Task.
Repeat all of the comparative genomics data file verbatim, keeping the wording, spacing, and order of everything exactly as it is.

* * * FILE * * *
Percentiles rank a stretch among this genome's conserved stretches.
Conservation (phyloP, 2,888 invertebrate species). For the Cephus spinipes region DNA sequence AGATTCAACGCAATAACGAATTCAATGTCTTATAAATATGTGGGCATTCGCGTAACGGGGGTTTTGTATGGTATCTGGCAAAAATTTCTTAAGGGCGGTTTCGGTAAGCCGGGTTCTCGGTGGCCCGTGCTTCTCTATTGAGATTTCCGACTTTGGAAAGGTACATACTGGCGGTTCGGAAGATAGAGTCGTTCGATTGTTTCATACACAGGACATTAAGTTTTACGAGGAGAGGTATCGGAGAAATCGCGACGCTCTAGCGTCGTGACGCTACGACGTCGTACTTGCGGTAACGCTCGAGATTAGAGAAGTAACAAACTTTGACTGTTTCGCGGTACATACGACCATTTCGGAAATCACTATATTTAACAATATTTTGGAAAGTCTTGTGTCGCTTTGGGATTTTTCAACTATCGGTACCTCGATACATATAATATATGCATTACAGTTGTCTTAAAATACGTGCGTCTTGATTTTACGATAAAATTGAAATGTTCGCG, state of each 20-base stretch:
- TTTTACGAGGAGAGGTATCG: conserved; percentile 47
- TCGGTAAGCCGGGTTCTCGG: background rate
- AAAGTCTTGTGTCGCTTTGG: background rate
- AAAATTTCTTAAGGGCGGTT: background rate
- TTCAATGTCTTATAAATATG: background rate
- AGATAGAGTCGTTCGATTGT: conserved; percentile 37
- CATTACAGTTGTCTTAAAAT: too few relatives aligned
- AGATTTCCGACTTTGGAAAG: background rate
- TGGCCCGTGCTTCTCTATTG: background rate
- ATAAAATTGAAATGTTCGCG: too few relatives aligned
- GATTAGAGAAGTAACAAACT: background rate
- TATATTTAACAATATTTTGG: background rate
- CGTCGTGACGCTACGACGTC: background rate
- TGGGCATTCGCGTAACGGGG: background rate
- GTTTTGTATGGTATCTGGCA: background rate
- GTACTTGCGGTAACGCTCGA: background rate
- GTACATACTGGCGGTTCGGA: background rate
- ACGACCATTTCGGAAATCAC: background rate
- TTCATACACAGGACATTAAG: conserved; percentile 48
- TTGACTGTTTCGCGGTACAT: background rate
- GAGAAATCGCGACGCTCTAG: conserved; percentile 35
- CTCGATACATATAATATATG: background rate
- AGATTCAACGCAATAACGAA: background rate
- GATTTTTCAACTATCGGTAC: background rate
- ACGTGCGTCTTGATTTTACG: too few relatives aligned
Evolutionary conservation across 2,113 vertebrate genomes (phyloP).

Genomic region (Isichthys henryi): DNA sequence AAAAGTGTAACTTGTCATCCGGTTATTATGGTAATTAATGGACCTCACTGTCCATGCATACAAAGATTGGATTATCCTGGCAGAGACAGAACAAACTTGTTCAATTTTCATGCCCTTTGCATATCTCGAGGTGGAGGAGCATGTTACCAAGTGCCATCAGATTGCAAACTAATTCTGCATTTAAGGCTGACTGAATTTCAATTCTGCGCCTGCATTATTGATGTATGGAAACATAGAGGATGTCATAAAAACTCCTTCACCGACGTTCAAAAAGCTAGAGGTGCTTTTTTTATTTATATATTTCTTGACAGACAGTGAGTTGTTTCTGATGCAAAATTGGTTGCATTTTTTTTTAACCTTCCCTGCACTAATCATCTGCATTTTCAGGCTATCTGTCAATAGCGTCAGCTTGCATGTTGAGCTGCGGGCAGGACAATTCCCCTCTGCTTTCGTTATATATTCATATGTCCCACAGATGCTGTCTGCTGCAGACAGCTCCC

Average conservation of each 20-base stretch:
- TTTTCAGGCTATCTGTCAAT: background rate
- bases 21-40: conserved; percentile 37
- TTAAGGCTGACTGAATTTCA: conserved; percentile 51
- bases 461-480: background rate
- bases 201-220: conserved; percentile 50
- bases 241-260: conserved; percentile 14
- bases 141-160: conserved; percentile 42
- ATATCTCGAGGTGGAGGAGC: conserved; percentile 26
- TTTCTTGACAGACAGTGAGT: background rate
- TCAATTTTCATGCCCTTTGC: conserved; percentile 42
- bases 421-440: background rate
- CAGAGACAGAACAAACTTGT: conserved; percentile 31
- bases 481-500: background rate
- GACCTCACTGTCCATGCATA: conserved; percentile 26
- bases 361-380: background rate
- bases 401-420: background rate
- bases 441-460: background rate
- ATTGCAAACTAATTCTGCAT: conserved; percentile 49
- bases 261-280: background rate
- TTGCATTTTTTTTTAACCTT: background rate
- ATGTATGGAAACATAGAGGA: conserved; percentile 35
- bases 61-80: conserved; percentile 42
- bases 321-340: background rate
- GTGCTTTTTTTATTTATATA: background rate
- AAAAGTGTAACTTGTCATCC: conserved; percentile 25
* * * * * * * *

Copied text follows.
Percentiles rank a stretch among this genome's conserved stretches.
Conservation (phyloP, 2,888 invertebrate species). For the Cephus spinipes region DNA sequence AGATTCAACGCAATAACGAATTCAATGTCTTATAAATATGTGGGCATTCGCGTAACGGGGGTTTTGTATGGTATCTGGCAAAAATTTCTTAAGGGCGGTTTCGGTAAGCCGGGTTCTCGGTGGCCCGTGCTTCTCTATTGAGATTTCCGACTTTGGAAAGGTACATACTGGCGGTTCGGAAGATAGAGTCGTTCGATTGTTTCATACACAGGACATTAAGTTTTACGAGGAGAGGTATCGGAGAAATCGCGACGCTCTAGCGTCGTGACGCTACGACGTCGTACTTGCGGTAACGCTCGAGATTAGAGAAGTAACAAACTTTGACTGTTTCGCGGTACATACGACCATTTCGGAAATCACTATATTTAACAATATTTTGGAAAGTCTTGTGTCGCTTTGGGATTTTTCAACTATCGGTACCTCGATACATATAATATATGCATTACAGTTGTCTTAAAATACGTGCGTCTTGATTTTACGATAAAATTGAAATGTTCGCG, state of each 20-base stretch:
- TTTTACGAGGAGAGGTATCG: conserved; percentile 47
- TCGGTAAGCCGGGTTCTCGG: background rate
- AAAGTCTTGTGTCGCTTTGG: background rate
- AAAATTTCTTAAGGGCGGTT: background rate
- TTCAATGTCTTATAAATATG: background rate
- AGATAGAGTCGTTCGATTGT: conserved; percentile 37
- CATTACAGTTGTCTTAAAAT: too few relatives aligned
- AGATTTCCGACTTTGGAAAG: background rate
- TGGCCCGTGCTTCTCTATTG: background rate
- ATAAAATTGAAATGTTCGCG: too few relatives aligned
- GATTAGAGAAGTAACAAACT: background rate
- TATATTTAACAATATTTTGG: background rate
- CGTCGTGACGCTACGACGTC: background rate
- TGGGCATTCGCGTAACGGGG: background rate
- GTTTTGTATGGTATCTGGCA: background rate
- GTACTTGCGGTAACGCTCGA: background rate
- GTACATACTGGCGGTTCGGA: background rate
- ACGACCATTTCGGAAATCAC: background rate
- TTCATACACAGGACATTAAG: conserved; percentile 48
- TTGACTGTTTCGCGGTACAT: background rate
- GAGAAATCGCGACGCTCTAG: conserved; percentile 35
- CTCGATACATATAATATATG: background rate
- AGATTCAACGCAATAACGAA: background rate
- GATTTTTCAACTATCGGTAC: background rate
- ACGTGCGTCTTGATTTTACG: too few relatives aligned
Evolutionary conservation across 2,113 vertebrate genomes (phyloP).

Genomic region (Isichthys henryi): DNA sequence AAAAGTGTAACTTGTCATCCGGTTATTATGGTAATTAATGGACCTCACTGTCCATGCATACAAAGATTGGATTATCCTGGCAGAGACAGAACAAACTTGTTCAATTTTCATGCCCTTTGCATATCTCGAGGTGGAGGAGCATGTTACCAAGTGCCATCAGATTGCAAACTAATTCTGCATTTAAGGCTGACTGAATTTCAATTCTGCGCCTGCATTATTGATGTATGGAAACATAGAGGATGTCATAAAAACTCCTTCACCGACGTTCAAAAAGCTAGAGGTGCTTTTTTTATTTATATATTTCTTGACAGACAGTGAGTTGTTTCTGATGCAAAATTGGTTGCATTTTTTTTTAACCTTCCCTGCACTAATCATCTGCATTTTCAGGCTATCTGTCAATAGCGTCAGCTTGCATGTTGAGCTGCGGGCAGGACAATTCCCCTCTGCTTTCGTTATATATTCATATGTCCCACAGATGCTGTCTGCTGCAGACAGCTCCC

Average conservation of each 20-base stretch:
- TTTTCAGGCTATCTGTCAAT: background rate
- bases 21-40: conserved; percentile 37
- TTAAGGCTGACTGAATTTCA: conserved; percentile 51
- bases 461-480: background rate
- bases 201-220: conserved; percentile 50
- bases 241-260: conserved; percentile 14
- bases 141-160: conserved; percentile 42
- ATATCTCGAGGTGGAGGAGC: conserved; percentile 26
- TTTCTTGACAGACAGTGAGT: background rate
- TCAATTTTCATGCCCTTTGC: conserved; percentile 42
- bases 421-440: background rate
- CAGAGACAGAACAAACTTGT: conserved; percentile 31
- bases 481-500: background rate
- GACCTCACTGTCCATGCATA: conserved; percentile 26
- bases 361-380: background rate
- bases 401-420: background rate
- bases 441-460: background rate
- ATTGCAAACTAATTCTGCAT: conserved; percentile 49
- bases 261-280: background rate
- TTGCATTTTTTTTTAACCTT: background rate
- ATGTATGGAAACATAGAGGA: conserved; percentile 35
- bases 61-80: conserved; percentile 42
- bases 321-340: background rate
- GTGCTTTTTTTATTTATATA: background rate
- AAAAGTGTAACTTGTCATCC: conserved; percentile 25